Tuesday, June 17

Indeterminate Garden News

The rain has ceased and the sun's come out here in the Pacific NW. We're hoping summer is really here. My garden has taken off, especially the potatoes - at least the part of the potatoes I can see. I have more salad greens than we can eat and I'm enjoying a snap pea or two a day. I'm already starting to think about my garden for next year.

A friend recently shared a useful bit of information about tomato plants. Some online research filled out her information. Here's the scoop - Tomato plants can either be of the indeterminate variety or the determinate variety.

Indeterminate tomatoes are also called vining tomatoes. Vines continue to grow and lengthen throughout the growing season. Because of this they produce tomatoes throughout the growing season. They require heavy staking or caging as they can become very large, heavy plants. Most tomato plants are of this variety. More information here.

Determinate Tomatoes are also called bush tomatoes. They do NOT continue growing throughout the growing season. After the plant has reached maturity, the fruit is quickly ripened and then the plant begins to diminish. This variety tends to be smaller and more compact than indeterminate tomatoes. More information here.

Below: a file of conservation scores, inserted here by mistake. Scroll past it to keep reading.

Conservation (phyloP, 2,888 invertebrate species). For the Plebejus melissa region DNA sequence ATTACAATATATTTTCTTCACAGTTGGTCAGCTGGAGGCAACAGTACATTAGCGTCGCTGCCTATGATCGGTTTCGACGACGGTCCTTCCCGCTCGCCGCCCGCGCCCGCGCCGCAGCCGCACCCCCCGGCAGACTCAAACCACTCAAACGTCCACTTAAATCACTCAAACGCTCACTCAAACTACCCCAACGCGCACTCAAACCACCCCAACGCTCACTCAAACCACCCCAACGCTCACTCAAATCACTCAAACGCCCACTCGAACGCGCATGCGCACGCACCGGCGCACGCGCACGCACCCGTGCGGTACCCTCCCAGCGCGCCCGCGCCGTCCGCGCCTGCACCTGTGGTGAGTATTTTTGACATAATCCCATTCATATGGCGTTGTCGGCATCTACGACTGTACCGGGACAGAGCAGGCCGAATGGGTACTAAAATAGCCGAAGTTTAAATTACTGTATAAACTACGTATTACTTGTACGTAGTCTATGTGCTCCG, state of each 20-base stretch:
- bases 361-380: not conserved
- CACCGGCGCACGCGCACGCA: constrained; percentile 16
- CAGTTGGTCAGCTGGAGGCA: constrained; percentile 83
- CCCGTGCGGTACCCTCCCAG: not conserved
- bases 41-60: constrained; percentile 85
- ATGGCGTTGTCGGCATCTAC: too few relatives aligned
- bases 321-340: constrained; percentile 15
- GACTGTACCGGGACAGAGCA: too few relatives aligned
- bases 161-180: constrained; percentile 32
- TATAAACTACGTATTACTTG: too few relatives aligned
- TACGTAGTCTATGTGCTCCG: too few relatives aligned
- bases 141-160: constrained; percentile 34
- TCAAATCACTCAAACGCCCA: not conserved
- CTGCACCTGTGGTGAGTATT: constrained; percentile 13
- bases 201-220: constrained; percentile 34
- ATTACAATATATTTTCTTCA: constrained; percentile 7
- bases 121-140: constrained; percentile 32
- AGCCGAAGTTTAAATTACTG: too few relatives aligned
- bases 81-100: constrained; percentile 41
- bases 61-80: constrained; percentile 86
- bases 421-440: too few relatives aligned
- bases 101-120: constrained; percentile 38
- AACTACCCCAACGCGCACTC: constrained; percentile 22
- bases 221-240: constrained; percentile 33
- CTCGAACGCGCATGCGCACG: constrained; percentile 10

This information is particularly useful if you only have a small space to plant your tomato. It is also useful if you want to have the majority of your tomatoes ripe at the same time (for making tomato sauce.) Most heirloom and cherry tomatoes are of the indeterminate variety. Roma tomatoes are usually determinate plants.

**When you're at the nursery, check out the plastic stake in the tomato plant, the variety should be printed there.** Hope this helps in your garden planning (for next year.)

1 comment:

The McG Family said...

Those peas look amazing and terribly yummy!

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